13 May 2014
The Marvelous and Peculiar Pinnacles of Western Australia
An early start today, we have a trip of over 200 kilometres to see the famous Pinnacles situated north of Perth. We set off just before 8am to follow the Mitchell Highway, our planned first stop is the seaside town of Lancelin. This is a very pretty holiday town on the southern end of the Jurien Bay Marine Park. A reef that stretches all along this coastline protects the coast from the strong tides, but the many fishermen need to carefully steer their boats through openings in the reef. At the end of the pier we found two retired gentlemen attempting to catch some fish, they weren’t very successful (said the fish had been hard to get this week!) but they were enjoying each other’s company and the relaxation. On our walk back to the car we spied a nice little cafe overlooking the bay, Kerfuffle, and the fruit scones with jam and cream and coffee were very welcome. A lookout situated on a slight hill at the end of town afforded some great views of the bay, and the snow white sand dunes that had been invading the land at the back of the town.
Looking south over Lancelin (left) and Lancelin Island from the lookout
From Lancelin it is only a short drive to Nambung National Park, the home of the remarkable Pinnacles. Rising mysteriously from the dune sands are thousands of limestone pillars up to 4 metres tall; a landscape in eerie contrast to the surrounding heath. Some are jagged, sharp-edged columns rising to a point; others resemble tombstones. We chose the 4.2km self-drive through the area, a truly fascinating journey viewing and photographing the many shapes and sizes of the Pinnacles in what I imagined would be like a lunar landscape. Along the drive there are areas to stop the car, one of these being adjacent to a viewing platform. While there we met two Rangers who explained how the Pinnacles are formed, and pointed out various features of the Park.
We had also been intrigued by the two or three sand dunes that we had noticed invading parts of the coastline on our way north, some of them away from the coastline. The explanation was that they were “mobile” sand dunes that can move up to 20 kilometres over a year, choking the natural flora. Other threats to the Nambung National Park are feral cats, goats and pigs. They also pointed out to us tiny holes that can be seen in some of the Pinnacles where birds build their nests – a very busy natural environment.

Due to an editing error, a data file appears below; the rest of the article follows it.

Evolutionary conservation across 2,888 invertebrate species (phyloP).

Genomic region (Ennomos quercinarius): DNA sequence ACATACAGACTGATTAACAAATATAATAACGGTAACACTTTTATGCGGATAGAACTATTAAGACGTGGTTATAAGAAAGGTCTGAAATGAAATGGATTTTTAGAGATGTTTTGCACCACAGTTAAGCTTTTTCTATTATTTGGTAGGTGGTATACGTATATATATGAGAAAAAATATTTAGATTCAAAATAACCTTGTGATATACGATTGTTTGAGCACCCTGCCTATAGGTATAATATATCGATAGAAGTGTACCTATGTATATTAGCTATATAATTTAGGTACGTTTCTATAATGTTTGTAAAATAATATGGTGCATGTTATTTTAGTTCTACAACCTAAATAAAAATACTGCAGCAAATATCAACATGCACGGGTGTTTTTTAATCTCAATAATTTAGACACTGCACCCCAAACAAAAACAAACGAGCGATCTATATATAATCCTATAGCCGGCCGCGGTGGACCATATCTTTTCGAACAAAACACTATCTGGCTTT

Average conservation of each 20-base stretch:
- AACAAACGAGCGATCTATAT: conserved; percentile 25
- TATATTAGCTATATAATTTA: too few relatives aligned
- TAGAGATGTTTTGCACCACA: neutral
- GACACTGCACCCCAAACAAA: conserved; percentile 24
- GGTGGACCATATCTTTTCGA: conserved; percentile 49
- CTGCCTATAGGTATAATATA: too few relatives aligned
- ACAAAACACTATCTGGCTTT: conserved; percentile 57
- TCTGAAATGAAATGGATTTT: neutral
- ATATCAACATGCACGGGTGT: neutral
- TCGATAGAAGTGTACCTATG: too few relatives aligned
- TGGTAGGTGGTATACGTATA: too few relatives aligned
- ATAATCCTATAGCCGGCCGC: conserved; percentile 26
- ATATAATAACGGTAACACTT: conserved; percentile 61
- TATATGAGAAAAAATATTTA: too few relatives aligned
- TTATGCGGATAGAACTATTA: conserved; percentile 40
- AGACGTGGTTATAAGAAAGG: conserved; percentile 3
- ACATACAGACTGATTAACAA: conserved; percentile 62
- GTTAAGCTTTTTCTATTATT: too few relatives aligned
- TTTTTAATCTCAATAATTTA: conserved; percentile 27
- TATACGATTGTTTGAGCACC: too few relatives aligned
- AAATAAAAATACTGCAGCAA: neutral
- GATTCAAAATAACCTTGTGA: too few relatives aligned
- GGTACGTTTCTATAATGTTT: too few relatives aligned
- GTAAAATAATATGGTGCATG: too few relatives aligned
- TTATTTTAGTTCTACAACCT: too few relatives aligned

The Park has a very informative Desert Discovery Interpretive Hall where we learned more about the area, and a Gift Shop.
The Park Rangers had suggested that we visit Hangover Bay on our way to Cervantes, it was only a short distance from the entrance to the Nambung National Park. The Bay is also situated on the Jurien Bay Marine Park on the Turquoise Coast area of WA. It was such a pretty beach, pure white sand and different shades of blue, crystal clear water. Such a contrast to the gold and ochre tones of Nambung.
There was a lot of seaweed that had been washed up on the coastal beaches we saw today, but that doesn’t stop some of the seaside flora from growing in abundance.
Our next stop was another holiday seaside town, Cervantes which has a substantial fishing fleet, and is also famous for the Lobster Shack, where you can buy fresh lobsters. Again the coast is protected by the reef, but there were heaps of seaweed dumped by the Indian Ocean. We were surrounded by the vivid blue of the sky, and the varying hues of blue in the water. For most of the day we had fluffy white clouds following us, then the dark grey clouds moved in, but fortunately no rain for us today, it has been a glorious sunny day.
Time for an icecream and a coffee at the Seashells Cafe before the long drive back to Perth.
Although we had over 200 kilometres to drive back to Perth, we had a good run, this time along the Brand Highway that eventually returned us to the Mitchell Highway to complete our journey. We made a short diversion to the farming town of Gingin, with its green paddocks of cattle and sheep. On the way we passed a large wind farm at Emu Downs, and I was amazed at the number of beautiful banksia trees that lined the highway for kilometre after kilometre, with blossoms ranging from pale pink to bright orange, a glorious sight.
As we started the drive along the Brand Highway we noticed what appeared to be an animal on the road in the distance, and it was a kangaroo just taking in the view. We slowed right down, and even had to press the horn before he noticed us and hopped away into the bush.
Wow, what a day – no wonder I feel tired! We seem to be packing so much into each day, I have to keep notes and finish the blog each night or I’ll forget where we went! And tomorrow we have to be ready at 7.30am to be collected for a day trip to Rottnest Island. This should be a great day too, so I hope you will check in and join us.